One of the first things non-native speakers often notice about English is that native English speakers pronounce the same words very differently depending on where they are from. While every language has its own regional variations, English accents tend to be especially varied and different from each other. Some strong accents, like Scottish or Irish, can be notoriously difficult to follow for someone living outside these regions.
Regardless, accents are an important part of spoken English. Speaking in the right accent will make you sound like a native English speaker and let you fit in wherever you are. They have a great social impact and can help you connect to and work with local populations much better.
Interesting, right? In this article, we’ll explain everything you need to know about English accents and give you some tips to learn different English accents.
An accent is a specific way of speaking a language that is particular to a country, region, or city. Accents differ by how words are pronounced, the tone of voice used, and the general flow and tempo in which the language is spoken. These characteristics make different types of accents in English instantly recognizable. For instance, the Irish twang and Scottish lilt are both accents that are immediately identifiable by people with a keen ear for the English language.
Although accents are usually specific to particular geographical areas, there can be instances where people in regions far removed from each other speak in a similar accent. This is mostly because of shared culture and history. Accents are often looked at as a part of a region’s cultural heritage and are hence highly valued by its speakers. Catching on to the local accent of a place can help non-native English speakers quickly blend in and communicate more effectively.
But is it really important for you to learn accents to be able to speak like a native English speaker? Absolutely! Apart from having social value, learning an accent can bring practical advantages like communicating better at the workplace and being generally more articulate in conversations.
Consider this scenario: You take the time and effort to learn how to speak English fluently and familiarize yourself with the phrases, idioms, and informal expressions used by native English speakers. But without the appropriate accent, all this would help you a little on the street when you have to communicate with a shopkeeper or ask someone for directions. Being able to understand others and make yourself understood depends on being familiar with and speaking with the right English accent.
When it comes to English, common accents like American English, Australian English, and British English are merely the tip of the iceberg. Over 150 dialects of English are spoken worldwide, 30 of which are from the U.S. However, are there many different ways to speak the same language? Absolutely. Accents are a fascinating part of the English language. Small geographical regions (sometimes even small towns or cities) can have their own accent. Each of these regional accents can be seen as a small tweak in the way English is generally spoken in that country.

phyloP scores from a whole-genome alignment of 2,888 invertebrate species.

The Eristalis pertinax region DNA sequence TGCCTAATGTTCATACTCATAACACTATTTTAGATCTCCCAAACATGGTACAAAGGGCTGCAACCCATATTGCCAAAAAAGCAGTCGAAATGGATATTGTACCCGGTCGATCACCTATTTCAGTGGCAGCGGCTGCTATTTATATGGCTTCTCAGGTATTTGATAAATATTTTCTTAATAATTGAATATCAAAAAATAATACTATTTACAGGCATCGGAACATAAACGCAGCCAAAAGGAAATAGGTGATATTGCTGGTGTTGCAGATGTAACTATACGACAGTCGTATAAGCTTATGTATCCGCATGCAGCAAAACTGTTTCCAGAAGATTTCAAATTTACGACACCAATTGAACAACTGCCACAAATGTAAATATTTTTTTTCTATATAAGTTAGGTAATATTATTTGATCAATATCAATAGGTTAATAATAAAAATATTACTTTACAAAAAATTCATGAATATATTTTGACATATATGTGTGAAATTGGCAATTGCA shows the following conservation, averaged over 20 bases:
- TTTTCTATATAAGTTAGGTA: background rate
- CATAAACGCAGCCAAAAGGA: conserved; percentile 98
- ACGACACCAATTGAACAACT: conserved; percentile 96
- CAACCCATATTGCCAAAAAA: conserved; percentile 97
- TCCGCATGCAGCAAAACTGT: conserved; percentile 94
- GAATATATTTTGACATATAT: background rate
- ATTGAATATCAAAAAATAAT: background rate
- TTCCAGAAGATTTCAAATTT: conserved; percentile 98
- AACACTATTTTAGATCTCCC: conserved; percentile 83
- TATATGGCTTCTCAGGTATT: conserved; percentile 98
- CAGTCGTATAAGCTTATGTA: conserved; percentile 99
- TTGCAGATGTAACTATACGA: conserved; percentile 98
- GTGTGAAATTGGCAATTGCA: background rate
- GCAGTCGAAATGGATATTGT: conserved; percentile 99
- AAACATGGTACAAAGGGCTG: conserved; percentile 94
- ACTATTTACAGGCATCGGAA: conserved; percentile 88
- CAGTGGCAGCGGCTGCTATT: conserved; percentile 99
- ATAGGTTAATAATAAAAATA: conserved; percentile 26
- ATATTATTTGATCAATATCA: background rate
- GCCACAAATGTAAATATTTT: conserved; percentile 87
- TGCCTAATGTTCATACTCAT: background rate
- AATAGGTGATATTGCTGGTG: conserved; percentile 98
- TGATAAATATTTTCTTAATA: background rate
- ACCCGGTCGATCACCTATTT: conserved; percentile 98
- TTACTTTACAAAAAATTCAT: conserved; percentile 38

For example, the Boston accent is slightly different from the general American accent in terms of how it treats the ‘r’ sound and common vowels. Native speakers from Boston, Massachusetts, often drop the ‘r’ sound at the end of words and replace it with an ‘ah’ sound originating at the front of the mouth. This means,
Teacher becomes ‘Teach-ah’, and
Car becomes ‘Ca-ah.’
Similarly, the ‘a’ or ‘ah’ sound at the end of words is replaced by a subtle rolled ‘r’ sound. So,
Tuna becomes ‘Tun-er’, and
Idea becomes ‘Ide-er’
As for the ‘r’ sound in the middle of a sentence, it is usually dropped without any replacement.
Park becomes ‘P-ak’
and Harvard becomes ‘Ha-vad’
You can practise using both of these rules in conjunction by saying sentences like ‘I want to park my car in the yard at Harvard’, which would read something like ‘I wanna p-ak my ca-ah in the ya-ad at Ha-vad’
Another interesting thing about the Boston accent is that the ‘o’ vowel between words is replaced with a rolled ‘aw’ sound.
This means that,
Cloth becomes ‘Cl-aw-th’
and, Tonic becomes ‘T-aw-nic’
Sentences like ‘I asked ma to get me some tonic’ would read something like ‘ I asked ma-ar to get me some t-aw-nic’.
The Boston accent is just one of many examples of regional dialects that have developed in cities and small regions over the years. Each of these accents has a cultural and historical significance attached to it. The Boston accent, for example, is the result of large-scale Italian immigration to the region at the beginning of the 20th century. This is why the dropped vowels and rolled ‘ah’s in the Boston accent are so reminiscent of the way Italian is traditionally spoken.
It can get confusing and even overwhelming for foreign speakers to tackle English accents head-on. Each accent comes with its own rhythm, pace, and pronunciation, making it sound unlike any other. A good strategy to start learning a foreign accent can be to break the accent down into four key parts - pronunciation, intonation, stress, and rhythm. These four aspects give accents their distinct sounds.
Accents can sometimes be the toughest part of mastering a language. Their wide variety and variations can be challenging to pick up. So here are a few tips to help you learn to speak English with the right accent.
Understanding English accents is easy and fun when you have Immigo to help you along. Our classes taught by world class instructors will help you to speak English fluently in no time.
Browse through our specially designed classes to get comfortable with English diction, pronunciation, accents, and a whole lot more. Immigo has everything you need to master English fluency!